Bistro’s Martha Boggs does it her way

Betty BeanFeature

Martha Boggs is busy today.

This is not hyperbole or random praise. Just pick a day, any day; Martha Boggs is busy.

The owner and manager of two successful restaurants on South Gay Street – or SoGay, as she has dubbed it – Boggs works 12 hours a day, six days a week keeping the Bistro at the Bijou and Dazzo’s Pizza on track (sometimes longer hours than that, when big shows are in town). The Bistro takes up most of her time, and she’s joined in the enterprise by her husband, David Patterson, who tends the two-acre garden at their Holston Hills home that supplies the restaurant with the fresh, seasonal vegetables for which the Bistro has become known. She says the topography of the place makes it perfect for growing vegetables, and since it used to be a worm farm, the soil is great, too.

She was doing farm-to-table before anybody thought up the name.

Bistro chicken liver special

“I’ve never had a chef bring in a menu. I’ve just stayed with food I grew up with that I can cook,” Boggs said. “I do all the menu development and I’m always looking for something unique. I hate doing what everyone else is doing.

“I’ve been putting hot sauce on my fried chicken for 30 years, and never called it hot chicken.”

Boggs enrolled in the University of Tennessee and came to Knoxville straight out of Copper Basin High School in Ducktown, where the landscape had been denuded by a century of copper smelting. Her family lived down by the acid plant and they shopped at the company store. Everybody worked for Tennessee Copper Company.

“It’s on the state line, and was the site of the first federal environmental lawsuit, in 1904,” Boggs said. “Georgia sued, and the court ruled that what one state does for commerce cannot affect the neighboring states, so the government made them clean up their mess. They found it was far more profitable to sell the sulfuric acid (a byproduct of the process).”

One of six children, she got her gardening chops from weekends with her grandparents, who had a subsistence farm across the state line in Wolf Creek, North Carolina. They raised, canned and preserved most of what they ate, and she started cooking at an early age.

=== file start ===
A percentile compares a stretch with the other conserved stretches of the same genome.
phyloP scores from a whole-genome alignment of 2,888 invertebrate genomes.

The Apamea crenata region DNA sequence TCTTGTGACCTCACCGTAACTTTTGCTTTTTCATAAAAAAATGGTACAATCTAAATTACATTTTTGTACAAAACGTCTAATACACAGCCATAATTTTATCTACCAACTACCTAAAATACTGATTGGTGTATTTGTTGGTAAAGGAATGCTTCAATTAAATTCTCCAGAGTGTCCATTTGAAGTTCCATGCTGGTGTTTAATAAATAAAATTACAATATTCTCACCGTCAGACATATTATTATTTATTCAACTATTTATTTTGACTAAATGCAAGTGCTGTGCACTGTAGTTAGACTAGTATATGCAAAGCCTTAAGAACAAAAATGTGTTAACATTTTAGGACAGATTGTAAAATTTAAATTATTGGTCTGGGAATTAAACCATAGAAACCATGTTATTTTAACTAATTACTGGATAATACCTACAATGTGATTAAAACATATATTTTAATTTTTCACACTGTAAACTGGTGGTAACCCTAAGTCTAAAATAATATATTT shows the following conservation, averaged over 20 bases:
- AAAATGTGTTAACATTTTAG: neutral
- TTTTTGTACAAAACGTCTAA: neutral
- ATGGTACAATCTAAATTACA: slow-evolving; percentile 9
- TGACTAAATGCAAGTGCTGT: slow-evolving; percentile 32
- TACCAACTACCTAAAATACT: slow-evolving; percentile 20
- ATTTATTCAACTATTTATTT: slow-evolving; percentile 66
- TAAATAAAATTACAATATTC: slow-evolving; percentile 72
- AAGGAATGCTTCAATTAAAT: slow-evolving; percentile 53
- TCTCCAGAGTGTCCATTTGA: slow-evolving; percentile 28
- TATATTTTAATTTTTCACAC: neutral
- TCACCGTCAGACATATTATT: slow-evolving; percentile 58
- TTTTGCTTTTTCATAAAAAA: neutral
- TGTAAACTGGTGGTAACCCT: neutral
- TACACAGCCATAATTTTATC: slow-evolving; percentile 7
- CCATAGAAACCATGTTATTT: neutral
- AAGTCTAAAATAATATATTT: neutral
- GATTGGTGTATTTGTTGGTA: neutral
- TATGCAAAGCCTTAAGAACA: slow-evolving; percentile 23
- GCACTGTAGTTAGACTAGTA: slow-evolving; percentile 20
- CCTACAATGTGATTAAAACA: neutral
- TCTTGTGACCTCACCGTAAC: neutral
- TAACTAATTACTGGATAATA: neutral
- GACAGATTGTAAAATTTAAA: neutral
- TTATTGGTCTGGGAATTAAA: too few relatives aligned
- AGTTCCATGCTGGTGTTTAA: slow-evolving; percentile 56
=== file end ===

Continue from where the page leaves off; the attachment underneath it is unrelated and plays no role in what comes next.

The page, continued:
“You had no option. They barely had TV dinners back then.”

Her family didn’t have a lot of money, but Pell grants provided substantial tuition help in those days, and Boggs worked her way through school with jobs in campus eateries – the UT cafeteria and Smokey’s (both in the student center), then Stephanos Pizza on The Strip.

Her degree is in psychology, but she has another description of her college career:

“I majored in Getting Out of College Quick as I Can.”

She graduated in 1986 and started working in bars in the UT area, ending up at the Old College Inn, where she started waiting tables, but expanded her job into the kitchen.

“We always had a soup of the day, but they just opened up a can. I said, ‘I can do better than that.”

Pretty soon she was cooking up chicken and dumplings, vegetable beef soup, chili, and white beans with ham – the kind of simple, tasty food she’d grown up on. Eventually she became general manager.

She got a job at the Bijou in 1993, when it was still owned by Pete Claussen.

“We had 10-cent chicken wings and dollar beer and lost money on every sale,” Boggs said, breaking into a big grin. “Our motto was ‘We lose money on every sale, but we make up for it in volume.’”

She stayed on after Claussen sold it to some guys she’d known in college. But they didn’t get along with the Bijou management, and after the big bust of 2008, they wanted out.

“Nobody wanted a restaurant downtown in 2009,” she said. “So I bought it. I figured I’d been around a long time and knew I could do it.”

In 2011, the owner of Dazzo’s Pizzeria across the street wanted to sell his restaurant and get back to New York. So Boggs bought it.

“He just wanted to be gone, and I got a bargain on that one, too,” she said. “It doesn’t need a lot. It uses his recipes and the menus are the same all the time.”

So now Boggs has about 10 employees at Dazzo’s and 24 at the Bistro.

“We’re a mom and pop business, and I’m the mom,” she said.

She didn’t go to culinary school, but she spends a lot of time studying food blogs and creates unique, varied and veggie-centric menus that keep her downtown regulars coming back.

She made national headlines in 2012 when she kicked controversial former state Sen. Stacey Campfield out of the Bistro one Saturday after he’d made some highly-publicized, inflammatory and false pronouncements about AIDS.

“I actually try to stay away from political controversy, but I’ve got a big mouth and I sometimes I can’t stay silent. Somebody needed to tell him off. Lying about how people get AIDS was going too far. It felt really personal. But now, everybody just gets up and lies whenever they want to.”

Politics and frustrations aside, Boggs feels fortunate to be where she is. She loves the old building with the solid mahogany bar back and the oil painting of Miz Lil, the voluptuous nude. Her front window gives her a view on the goings on Gay Street.

“I just wanted to come down and make a living,” she said. “I mean to keep it as a community gathering place, because that’s what it’s been since 1816. I’m really fortunate to have found a place in the community.”

But if she can be known for one single thing, she says it’s an easy choice:

“The only thing I’ve ever aspired to be is a good cook.”

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